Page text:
Guide to using GDB in simulation mode

The GDB debugger is a superb tool for observing and manipulating a running program. Becoming facile with a full-featured debugger such as gdb adds a critical superpower to your effectiveness as a software engineer.

In our bare metal world, the options for debugging are more limited than they would be in a hosted environment. We are not able to monitor and interact with our program actually executing on the Raspberry Pi. However, we can run gdb on a local system in simulation mode. You can single-step through the program, set breakpoints, print variables, and so on, all while the program is running on the simulator. Observing what is happening in the simulator can help you understand what your code is doing and help you find your bugs.

Be aware, though, that simulation is not the same as running the real program. The simulator does not attempt to model the peripheral registers such as GPIO on the Raspberry Pi. For example, consider the blink program that drives the GPIO registers to blink an LED connected to the Pi’s GPIO pins. If you run that same code in the simulator, nothing happens. The simulator is not talking to your Raspberry Pi (you won’t even need it to be plugged in!), nor is it doing anything special with the memory addresses in the GPIO range. There are definitely things you cannot debug in simulation mode!

For example, suppose we want to simulate the following program to blink an LED on and off.

.globl _start

// configure GPIO 20 for output
ldr r0, =0x20200008
mov r1, #1
str r1, [r0]

mov r1, #(1<<20)


    // set GPIO 20 high
    ldr r0, =0x2020001C
    str r1, [r0]

    // delay
    mov r2, #0x3F0000
        subs r2, #1
        bne wait1

    // set GPIO 20 low
    ldr r0, =0x20200028
    str r1, [r0]

    // delay
    mov r2, #0x3F0000
        subs r2, #1
        bne wait2

b loop

We compile the program using the ARM assembler. The option -g assembles the program with debugging information. The assembler will place symbol information and line numbers in the .o file so that gdb can use it.

$ arm-none-eabi-as -g blink.s -o blink.o
$ arm-none-eabi-gcc -nostdlib blink.o -o blink.elf

The blink.elf file is typically the penultimate step in our build, right before we extract the raw binary instructions into the blink.bin that is sent to the Pi. The elf version of the file is the one used by the gdb simulator.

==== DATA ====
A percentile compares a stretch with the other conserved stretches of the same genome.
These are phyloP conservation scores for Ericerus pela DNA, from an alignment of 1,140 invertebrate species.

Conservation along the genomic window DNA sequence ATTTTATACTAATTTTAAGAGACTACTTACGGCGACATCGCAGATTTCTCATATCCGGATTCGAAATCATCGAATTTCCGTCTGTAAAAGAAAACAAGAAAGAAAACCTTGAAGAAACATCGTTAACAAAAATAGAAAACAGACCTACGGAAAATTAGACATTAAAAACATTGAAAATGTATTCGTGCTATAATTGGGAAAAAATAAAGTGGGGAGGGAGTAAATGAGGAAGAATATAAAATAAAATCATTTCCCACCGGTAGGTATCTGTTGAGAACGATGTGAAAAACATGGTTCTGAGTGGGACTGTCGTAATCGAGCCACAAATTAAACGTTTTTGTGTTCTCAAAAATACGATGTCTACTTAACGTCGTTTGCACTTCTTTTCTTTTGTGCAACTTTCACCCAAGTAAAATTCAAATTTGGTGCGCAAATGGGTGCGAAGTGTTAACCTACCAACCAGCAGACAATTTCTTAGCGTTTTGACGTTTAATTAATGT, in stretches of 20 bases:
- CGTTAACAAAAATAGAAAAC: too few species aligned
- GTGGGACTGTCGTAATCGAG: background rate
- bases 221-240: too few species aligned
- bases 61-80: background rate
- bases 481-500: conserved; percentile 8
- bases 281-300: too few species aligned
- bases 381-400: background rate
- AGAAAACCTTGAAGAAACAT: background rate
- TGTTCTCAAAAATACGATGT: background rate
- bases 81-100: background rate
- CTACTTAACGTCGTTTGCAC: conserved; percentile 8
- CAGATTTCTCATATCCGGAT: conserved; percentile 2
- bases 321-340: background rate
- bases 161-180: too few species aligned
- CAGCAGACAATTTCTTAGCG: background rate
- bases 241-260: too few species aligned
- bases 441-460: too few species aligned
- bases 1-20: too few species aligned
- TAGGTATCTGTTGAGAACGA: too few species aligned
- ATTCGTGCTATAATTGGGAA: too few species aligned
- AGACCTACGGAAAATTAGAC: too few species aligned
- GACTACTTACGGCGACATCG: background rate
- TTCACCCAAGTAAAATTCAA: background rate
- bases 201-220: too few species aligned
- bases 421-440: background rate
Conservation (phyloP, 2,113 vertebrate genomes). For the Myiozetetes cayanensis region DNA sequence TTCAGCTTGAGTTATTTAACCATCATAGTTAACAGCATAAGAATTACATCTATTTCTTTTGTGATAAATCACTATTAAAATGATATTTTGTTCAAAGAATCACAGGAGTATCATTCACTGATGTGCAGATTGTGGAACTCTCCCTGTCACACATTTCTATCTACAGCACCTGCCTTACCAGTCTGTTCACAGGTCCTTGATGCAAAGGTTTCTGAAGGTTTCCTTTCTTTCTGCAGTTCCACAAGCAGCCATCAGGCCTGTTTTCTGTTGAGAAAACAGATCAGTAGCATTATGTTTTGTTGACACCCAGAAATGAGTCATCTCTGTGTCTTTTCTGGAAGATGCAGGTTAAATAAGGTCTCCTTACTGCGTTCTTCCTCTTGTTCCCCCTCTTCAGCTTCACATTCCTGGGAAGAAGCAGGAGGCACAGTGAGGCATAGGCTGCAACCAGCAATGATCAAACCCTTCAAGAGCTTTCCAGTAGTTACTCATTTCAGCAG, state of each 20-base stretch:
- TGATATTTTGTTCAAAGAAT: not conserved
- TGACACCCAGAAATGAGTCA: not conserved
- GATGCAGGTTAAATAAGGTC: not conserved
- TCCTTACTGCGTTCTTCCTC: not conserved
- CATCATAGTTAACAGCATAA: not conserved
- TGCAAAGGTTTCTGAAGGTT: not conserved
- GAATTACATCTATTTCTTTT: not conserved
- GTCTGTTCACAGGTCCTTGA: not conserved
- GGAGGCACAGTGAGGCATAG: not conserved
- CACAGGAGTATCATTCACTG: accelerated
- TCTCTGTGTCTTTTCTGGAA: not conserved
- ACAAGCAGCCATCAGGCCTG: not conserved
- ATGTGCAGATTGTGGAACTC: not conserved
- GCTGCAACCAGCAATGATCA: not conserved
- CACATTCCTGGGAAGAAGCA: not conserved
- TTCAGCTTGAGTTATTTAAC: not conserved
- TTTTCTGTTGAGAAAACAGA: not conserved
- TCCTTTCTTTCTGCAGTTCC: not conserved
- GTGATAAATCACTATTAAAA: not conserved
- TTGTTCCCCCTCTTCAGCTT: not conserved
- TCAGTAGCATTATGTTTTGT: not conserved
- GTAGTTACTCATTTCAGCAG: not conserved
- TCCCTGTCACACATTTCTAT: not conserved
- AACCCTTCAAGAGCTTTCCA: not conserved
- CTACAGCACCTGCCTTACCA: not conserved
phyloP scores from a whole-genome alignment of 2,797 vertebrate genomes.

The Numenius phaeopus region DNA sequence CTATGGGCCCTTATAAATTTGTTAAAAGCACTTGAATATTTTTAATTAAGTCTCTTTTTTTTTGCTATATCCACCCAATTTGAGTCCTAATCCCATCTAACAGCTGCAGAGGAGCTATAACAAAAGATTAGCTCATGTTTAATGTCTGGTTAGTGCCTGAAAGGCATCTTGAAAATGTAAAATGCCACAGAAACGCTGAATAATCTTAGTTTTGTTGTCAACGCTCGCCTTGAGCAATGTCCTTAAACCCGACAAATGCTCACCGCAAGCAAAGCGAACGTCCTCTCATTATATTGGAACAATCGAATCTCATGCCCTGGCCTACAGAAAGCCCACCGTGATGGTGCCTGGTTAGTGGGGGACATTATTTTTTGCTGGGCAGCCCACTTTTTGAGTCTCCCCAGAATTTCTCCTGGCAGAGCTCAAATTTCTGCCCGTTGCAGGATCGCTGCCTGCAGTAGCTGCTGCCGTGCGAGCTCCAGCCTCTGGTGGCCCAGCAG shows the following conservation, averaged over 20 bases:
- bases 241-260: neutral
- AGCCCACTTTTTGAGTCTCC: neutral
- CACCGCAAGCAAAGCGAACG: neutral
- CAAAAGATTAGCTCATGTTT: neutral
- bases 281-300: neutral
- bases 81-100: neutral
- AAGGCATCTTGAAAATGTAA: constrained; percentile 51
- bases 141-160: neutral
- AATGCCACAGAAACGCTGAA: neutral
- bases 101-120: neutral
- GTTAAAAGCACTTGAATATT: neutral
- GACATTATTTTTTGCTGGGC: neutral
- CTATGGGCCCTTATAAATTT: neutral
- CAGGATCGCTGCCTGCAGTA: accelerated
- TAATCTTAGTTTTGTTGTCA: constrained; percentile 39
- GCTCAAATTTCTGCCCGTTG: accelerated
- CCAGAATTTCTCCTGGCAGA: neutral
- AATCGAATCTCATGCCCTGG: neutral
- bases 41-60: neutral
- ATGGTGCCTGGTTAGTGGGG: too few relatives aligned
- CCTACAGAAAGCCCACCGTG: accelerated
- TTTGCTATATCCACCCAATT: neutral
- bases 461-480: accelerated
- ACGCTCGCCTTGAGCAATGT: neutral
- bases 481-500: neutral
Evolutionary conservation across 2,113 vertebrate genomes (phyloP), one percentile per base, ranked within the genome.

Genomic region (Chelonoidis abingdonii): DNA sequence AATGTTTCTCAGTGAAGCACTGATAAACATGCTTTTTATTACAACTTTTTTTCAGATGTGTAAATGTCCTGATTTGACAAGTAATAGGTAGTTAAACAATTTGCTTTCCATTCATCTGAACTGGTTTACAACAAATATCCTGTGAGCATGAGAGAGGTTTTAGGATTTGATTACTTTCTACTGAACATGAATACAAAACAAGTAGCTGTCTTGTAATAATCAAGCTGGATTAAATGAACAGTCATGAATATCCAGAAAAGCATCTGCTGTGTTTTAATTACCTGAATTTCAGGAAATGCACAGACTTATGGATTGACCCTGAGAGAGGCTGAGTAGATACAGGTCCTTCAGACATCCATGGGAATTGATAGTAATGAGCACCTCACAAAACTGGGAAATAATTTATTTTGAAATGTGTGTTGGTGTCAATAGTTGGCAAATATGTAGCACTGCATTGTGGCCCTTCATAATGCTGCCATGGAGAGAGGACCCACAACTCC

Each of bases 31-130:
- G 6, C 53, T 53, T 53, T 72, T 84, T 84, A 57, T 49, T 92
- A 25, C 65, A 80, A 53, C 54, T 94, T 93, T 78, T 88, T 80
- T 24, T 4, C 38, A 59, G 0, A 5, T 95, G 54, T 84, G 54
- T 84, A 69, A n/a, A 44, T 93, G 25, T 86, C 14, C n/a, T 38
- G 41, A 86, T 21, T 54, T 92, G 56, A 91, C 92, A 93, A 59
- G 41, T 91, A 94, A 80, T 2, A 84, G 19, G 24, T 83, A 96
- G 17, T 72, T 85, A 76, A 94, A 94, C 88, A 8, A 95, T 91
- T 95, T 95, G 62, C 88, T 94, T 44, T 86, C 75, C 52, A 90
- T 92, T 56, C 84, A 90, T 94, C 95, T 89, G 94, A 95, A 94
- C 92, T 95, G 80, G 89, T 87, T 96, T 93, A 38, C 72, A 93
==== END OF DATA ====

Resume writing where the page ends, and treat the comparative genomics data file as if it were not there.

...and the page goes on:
We can now run blink.elf using the simulator in gdb.

$ arm-none-eabi-gdb blink.elf
GNU gdb (GDB) 7.8.1
Copyright (C) 2014 Free Software Foundation, Inc.
License GPLv3+: GNU GPL version 3 or later <>
This is free software: you are free to change and redistribute it.
There is NO WARRANTY, to the extent permitted by law.  Type "show copying"
and "show warranty" for details.
This GDB was configured as "--host=x86_64-apple-darwin14.0.0 --target=arm-none-eabi".
Type "show configuration" for configuration details.
For bug reporting instructions, please see:
Find the GDB manual and other documentation resources online at:
For help, type "help".
Type "apropos word" to search for commands related to "word"...
Reading symbols from blink.o...(no debugging symbols found)...done.

The first thing we need to do is configure gdb to use the simulator.

(gdb) target sim
Connected to the simulator

Then load the program:

(gdb) load
Loading section .text, size 0x48 vma 0x8000
Start address 0x8000
Transfer rate: 576 bits in <1 sec.

gdb prints the size of the program (48 bytes) and the start address (0x8000).

Let’s set a breakpoint at _start:

(gdb) break _start
Breakpoint 1, _start () at blink.s:6

Note that gdb knows about the source file and line numbers.

(gdb) list
1	.globl _start
2	_start:
4	// configure GPIO 20 for output
5	ldr r0, =0x20200008
6	mov r1, #1
7	str r1, [r0]
9	mov r1, #(1<<20)

Now run it:

(gdb) run
Starting program: blink.elf
Breakpoint 1, _start () at blink.s:6
6   mov r1, #1

Note that we ran the first ldr instruction and the program stopped at line 7, the mov instruction.

Let’s inspect all the register values

(gdb) info registers
r0             0x20200008 538968072
r1             0x0 0
r2             0x0 0
r3             0x0 0
r4             0x0 0
r5             0x0 0
r6             0x0 0
r7             0x0 0
r8             0x0 0
r9             0x0 0
r10            0x0 0
r11            0x0 0
r12            0x0 0
sp             0x800 0x800
lr             0x0 0
pc             0x8004 0x8004 <_start+4>
cpsr           0x13 19

or a single value register 0, $r0.

(gdb) print/x $r0

Success, we loaded 0x20200008 into register 0! print/x says to print in hexadecimal format.

Now let’s step one instruction, and inspect the registers again.

(gdb) stepi
7   str r1, [r0]

Again, success. We loaded 1 into r1. The next instruction to be executed is the store instruction. Let’s execute it.

(gdb) stepi
9   mov r1, #1

Let’s examine (using the x command) memory at a given address to see if it has the right contents.

(gdb) x 0x20200008
0x20200008: 0x00000001
(gdb) x $r0
0x20200008: 0x00000001

We have stored 1 at address 0x20200008.